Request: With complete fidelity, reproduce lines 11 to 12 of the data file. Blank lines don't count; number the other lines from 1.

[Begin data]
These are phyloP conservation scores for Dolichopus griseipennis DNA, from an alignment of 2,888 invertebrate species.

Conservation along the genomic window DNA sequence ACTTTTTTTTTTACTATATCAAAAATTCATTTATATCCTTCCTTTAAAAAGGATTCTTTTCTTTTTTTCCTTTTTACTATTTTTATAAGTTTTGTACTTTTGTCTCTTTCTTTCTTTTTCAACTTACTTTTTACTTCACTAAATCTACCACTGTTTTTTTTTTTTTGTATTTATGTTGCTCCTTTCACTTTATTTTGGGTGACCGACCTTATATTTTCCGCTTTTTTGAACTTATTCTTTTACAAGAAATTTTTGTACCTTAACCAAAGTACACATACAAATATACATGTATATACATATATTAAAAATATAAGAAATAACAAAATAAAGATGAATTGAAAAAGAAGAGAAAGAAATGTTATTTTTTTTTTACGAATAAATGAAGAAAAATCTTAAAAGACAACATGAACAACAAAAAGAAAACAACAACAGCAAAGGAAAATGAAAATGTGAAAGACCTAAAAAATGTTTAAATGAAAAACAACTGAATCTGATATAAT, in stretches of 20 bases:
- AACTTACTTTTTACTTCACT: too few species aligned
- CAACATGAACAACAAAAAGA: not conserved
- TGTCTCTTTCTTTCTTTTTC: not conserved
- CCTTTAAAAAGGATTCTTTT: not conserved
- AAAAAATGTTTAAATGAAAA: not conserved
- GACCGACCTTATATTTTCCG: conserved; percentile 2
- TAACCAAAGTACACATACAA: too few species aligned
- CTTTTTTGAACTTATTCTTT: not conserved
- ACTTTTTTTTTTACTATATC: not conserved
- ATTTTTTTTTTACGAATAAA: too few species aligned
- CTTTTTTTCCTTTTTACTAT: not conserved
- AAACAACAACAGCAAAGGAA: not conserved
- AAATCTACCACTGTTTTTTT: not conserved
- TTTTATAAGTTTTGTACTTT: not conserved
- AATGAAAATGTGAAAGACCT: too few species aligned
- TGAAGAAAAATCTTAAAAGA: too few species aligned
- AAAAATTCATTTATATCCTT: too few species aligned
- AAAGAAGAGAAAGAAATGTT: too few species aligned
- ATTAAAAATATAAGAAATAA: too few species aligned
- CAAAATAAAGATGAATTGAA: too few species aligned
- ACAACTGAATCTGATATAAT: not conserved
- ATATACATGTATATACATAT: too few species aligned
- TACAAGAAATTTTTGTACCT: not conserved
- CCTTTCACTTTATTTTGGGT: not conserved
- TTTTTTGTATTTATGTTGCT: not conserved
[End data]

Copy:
- ACTTTTTTTTTTACTATATC: not conserved
- ATTTTTTTTTTACGAATAAA: too few species aligned